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Lower-level cervical spinal cord injuries result in significant functional limitations, though actual function varies from client to client. Still, when shoulder, arm and hand function are impacted — as well as weakness that can make trunk control and balance an additional challenge — should power mobility be the first option considered? Or should the client and the seating and mobility team consider self-propelled manual mobility?
A Loaded Question?
Jim Black, Director of Product Management & Marketing for Invacare Corp., indicated that seating and mobility specialists can be split in their opinions.
“I said it was a loaded question,” he explained, “because some clinicians feel you can be damaging the body [by using a manual chair]. And we have to look at that.”
So what are the advantages to using a self-propelled chair for a client with C5-C8 quadriplegia?
Brad Ramage, account manager for Sunrise Medical, has used both power and manual mobility since sustaining a C7-8 incomplete spinal cord injury.
“I used a power chair and a manual chair for a lot of years,” Ramage said. “But the only time I used the power chair was when I was at home. We had a small horse farm, four acres. So I had a power chair set up for outdoors. My son was really big into sports as well, so I was able to use the power chair at home, in the yard, to get a lot of things outdoors done quicker.”
Josh Anderson, VP of Permobil, has successfully used an ultralightweight manual chair for decades, even with a higher-level (C5-6 incomplete) injury.
“Being in a manual chair, there’s the perception that you’re less disabled,” he said. “I do think that there’s compromise. I can’t push through a field of grass because I’ll just expend all of my energy, unlike a para[plegic]. I do feel like there’s a lot of benefits, too. Like the ability to drive a car. I may not be able to go up the steepest hill on my own or down the steepest hill on my own. If I had a power chair, I could manage all of that. I may not be able to reach everything, because I don’t have a seat elevator. But with my manual chair, I can load it in and out of a car, and that’s in large part due to the fact that it’s super lightweight, and it fits me to a T, so there’s no extra material I’m having to negotiate when loading it in and out of the vehicle. Yet, I’m not compromising my seated position, either.”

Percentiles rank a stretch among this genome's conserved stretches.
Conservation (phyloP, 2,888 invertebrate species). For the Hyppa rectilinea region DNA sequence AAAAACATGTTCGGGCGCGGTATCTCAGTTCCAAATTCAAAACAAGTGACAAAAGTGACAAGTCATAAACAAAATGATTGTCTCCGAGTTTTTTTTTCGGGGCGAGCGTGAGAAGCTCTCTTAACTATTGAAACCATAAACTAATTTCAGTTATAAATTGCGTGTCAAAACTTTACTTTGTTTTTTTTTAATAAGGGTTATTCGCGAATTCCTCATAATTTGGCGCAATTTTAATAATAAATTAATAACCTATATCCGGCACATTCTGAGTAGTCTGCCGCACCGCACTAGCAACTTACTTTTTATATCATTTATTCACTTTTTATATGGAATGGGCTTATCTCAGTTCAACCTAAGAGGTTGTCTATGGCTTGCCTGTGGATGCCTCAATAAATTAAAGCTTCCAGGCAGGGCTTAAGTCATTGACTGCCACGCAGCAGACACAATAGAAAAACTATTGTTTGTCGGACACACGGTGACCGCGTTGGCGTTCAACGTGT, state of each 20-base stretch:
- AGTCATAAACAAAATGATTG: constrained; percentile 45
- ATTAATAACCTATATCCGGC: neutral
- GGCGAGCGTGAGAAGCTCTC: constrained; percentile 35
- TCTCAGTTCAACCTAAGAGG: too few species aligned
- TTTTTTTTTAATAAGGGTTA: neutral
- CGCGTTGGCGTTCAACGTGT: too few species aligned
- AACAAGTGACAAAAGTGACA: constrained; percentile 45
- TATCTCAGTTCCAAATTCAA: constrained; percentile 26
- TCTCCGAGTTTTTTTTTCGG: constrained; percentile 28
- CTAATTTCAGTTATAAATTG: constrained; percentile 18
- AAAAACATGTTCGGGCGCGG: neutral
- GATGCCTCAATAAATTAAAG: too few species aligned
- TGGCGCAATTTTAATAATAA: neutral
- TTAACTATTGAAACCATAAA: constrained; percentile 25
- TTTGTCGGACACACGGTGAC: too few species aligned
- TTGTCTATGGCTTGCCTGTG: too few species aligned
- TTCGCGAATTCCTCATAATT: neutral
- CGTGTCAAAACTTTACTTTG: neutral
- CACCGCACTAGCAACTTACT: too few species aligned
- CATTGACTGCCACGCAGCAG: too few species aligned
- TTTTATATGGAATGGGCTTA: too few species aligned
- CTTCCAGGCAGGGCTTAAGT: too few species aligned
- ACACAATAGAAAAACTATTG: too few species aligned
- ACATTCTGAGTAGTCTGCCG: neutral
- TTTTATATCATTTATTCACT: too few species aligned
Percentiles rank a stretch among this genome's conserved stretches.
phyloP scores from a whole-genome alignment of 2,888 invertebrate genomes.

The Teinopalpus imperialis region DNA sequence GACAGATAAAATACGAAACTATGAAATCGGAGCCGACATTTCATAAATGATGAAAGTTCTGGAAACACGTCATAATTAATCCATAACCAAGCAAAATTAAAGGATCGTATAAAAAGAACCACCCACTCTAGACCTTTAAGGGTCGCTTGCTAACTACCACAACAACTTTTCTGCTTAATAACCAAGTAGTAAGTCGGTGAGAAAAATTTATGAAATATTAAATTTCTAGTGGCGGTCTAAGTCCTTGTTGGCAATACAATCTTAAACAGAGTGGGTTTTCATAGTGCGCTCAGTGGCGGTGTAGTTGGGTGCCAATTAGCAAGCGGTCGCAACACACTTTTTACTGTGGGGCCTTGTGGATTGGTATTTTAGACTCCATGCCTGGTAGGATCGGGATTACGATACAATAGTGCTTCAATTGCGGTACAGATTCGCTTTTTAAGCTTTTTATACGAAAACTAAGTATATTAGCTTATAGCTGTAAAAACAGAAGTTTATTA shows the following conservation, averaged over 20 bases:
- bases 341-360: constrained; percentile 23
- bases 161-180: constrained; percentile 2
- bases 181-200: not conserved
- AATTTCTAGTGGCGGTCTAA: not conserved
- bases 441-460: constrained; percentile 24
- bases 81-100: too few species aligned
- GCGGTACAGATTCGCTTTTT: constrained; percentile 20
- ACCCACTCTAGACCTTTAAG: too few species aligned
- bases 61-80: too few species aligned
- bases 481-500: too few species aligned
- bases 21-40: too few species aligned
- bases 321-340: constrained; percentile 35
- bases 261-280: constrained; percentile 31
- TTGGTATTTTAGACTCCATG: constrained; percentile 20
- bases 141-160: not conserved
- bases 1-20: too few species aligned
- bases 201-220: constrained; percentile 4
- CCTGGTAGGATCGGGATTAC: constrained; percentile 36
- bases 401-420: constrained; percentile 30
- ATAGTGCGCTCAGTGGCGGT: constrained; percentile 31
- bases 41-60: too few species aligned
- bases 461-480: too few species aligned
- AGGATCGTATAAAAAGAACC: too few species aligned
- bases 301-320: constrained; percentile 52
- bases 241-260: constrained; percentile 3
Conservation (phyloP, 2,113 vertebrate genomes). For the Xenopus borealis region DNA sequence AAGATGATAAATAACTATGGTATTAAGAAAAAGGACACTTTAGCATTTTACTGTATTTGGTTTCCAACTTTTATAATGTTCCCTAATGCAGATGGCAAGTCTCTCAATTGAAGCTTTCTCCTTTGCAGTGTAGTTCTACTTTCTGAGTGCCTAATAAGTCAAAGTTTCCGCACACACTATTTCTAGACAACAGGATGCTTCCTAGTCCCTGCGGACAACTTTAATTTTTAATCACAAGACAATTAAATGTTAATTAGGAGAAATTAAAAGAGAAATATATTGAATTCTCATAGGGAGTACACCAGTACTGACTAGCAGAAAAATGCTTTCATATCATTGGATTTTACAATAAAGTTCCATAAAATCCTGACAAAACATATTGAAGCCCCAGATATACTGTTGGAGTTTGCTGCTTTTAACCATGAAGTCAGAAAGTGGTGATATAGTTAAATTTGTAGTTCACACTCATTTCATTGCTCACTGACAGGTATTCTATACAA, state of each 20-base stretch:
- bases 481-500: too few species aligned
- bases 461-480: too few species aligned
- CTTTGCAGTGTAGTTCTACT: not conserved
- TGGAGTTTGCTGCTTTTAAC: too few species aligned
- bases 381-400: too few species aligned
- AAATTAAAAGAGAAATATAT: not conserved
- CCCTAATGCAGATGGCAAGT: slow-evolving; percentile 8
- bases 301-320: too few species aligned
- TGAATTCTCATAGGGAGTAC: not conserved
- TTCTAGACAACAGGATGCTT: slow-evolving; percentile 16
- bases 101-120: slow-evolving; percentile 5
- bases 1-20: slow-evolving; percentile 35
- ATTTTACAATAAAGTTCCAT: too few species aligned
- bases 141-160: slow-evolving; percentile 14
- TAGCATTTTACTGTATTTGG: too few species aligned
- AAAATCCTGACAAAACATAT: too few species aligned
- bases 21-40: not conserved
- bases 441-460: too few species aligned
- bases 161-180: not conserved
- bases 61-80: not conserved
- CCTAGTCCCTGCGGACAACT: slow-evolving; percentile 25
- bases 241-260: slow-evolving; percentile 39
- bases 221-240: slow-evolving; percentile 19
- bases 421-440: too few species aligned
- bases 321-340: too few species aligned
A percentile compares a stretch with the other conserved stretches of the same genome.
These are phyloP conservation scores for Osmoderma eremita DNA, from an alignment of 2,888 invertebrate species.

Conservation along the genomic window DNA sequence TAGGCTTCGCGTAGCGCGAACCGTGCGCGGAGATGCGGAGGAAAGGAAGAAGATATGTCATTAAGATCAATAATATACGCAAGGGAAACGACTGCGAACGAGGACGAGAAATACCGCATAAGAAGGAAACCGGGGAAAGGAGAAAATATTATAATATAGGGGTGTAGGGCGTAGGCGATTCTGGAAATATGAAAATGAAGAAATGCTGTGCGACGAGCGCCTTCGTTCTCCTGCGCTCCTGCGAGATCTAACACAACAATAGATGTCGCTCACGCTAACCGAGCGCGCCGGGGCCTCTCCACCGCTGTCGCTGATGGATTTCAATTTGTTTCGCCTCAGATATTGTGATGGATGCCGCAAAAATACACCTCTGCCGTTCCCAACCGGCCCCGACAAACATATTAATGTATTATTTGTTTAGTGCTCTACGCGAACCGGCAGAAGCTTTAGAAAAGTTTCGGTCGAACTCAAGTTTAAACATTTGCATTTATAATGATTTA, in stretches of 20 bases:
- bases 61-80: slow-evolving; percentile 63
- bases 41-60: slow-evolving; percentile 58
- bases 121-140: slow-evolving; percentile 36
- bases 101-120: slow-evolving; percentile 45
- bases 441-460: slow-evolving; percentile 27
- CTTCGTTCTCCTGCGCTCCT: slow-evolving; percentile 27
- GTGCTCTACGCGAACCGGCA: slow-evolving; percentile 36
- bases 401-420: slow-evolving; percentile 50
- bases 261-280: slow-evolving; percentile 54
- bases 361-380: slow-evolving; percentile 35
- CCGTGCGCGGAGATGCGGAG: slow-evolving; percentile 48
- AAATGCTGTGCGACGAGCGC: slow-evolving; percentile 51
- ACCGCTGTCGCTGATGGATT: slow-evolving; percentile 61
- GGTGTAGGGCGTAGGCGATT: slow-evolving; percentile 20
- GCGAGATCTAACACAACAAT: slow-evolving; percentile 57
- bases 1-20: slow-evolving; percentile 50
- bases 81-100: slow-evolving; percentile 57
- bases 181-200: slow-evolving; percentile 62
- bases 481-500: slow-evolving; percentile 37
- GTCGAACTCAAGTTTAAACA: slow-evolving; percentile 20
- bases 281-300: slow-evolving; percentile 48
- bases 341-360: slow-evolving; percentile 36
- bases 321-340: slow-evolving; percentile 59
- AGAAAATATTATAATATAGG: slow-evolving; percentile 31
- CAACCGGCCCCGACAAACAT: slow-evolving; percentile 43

The Best of Both Worlds
Black suggests the best answer to the question of power vs. manual might be yes.
“I think our industry should allow somebody of that disability level to have both,” he said. “I know that’s controversial, but I really believe that with a SmartDrive or e-motion [power-assist system] — if I have a perfectly set-up product and I put those devices on there — I’m going to be even more efficient. For longer distances, we all need those, para or quad[riplegics]. But for quads, to go to their kids’ soccer games, they need power to go through five soccer fields to watch their kids play. I think you should have both, but that doesn’t take away from the [importance] of proper fit and the proper setup [for the ultralightweight chair].
“If I put somebody in an e-motion wheel and I maximize where that wheel is, and then I extend the front end so the casters don’t dig in — I would give them the opportunity, absolutely.”
Accessibility and perception might be among the primary reasons to consider self-propulsion. Anderson pointed out that with his optimally fitted ultralight chair, he’s often capable of boarding planes without using an aisle chair, if his seat is near the entrance. And Black pointed out the advantage of a wheelchair that doesn’t need to be transported in an accessible vehicle, using a teenager as an example.
“If you can take the chair apart and put it into the car, this kid can live a normal life, instead of always having to be dropped off by his parents in their van. It creates a lot more accessibility in the world. I just know that being included in everything is very important for anybody with a disability.”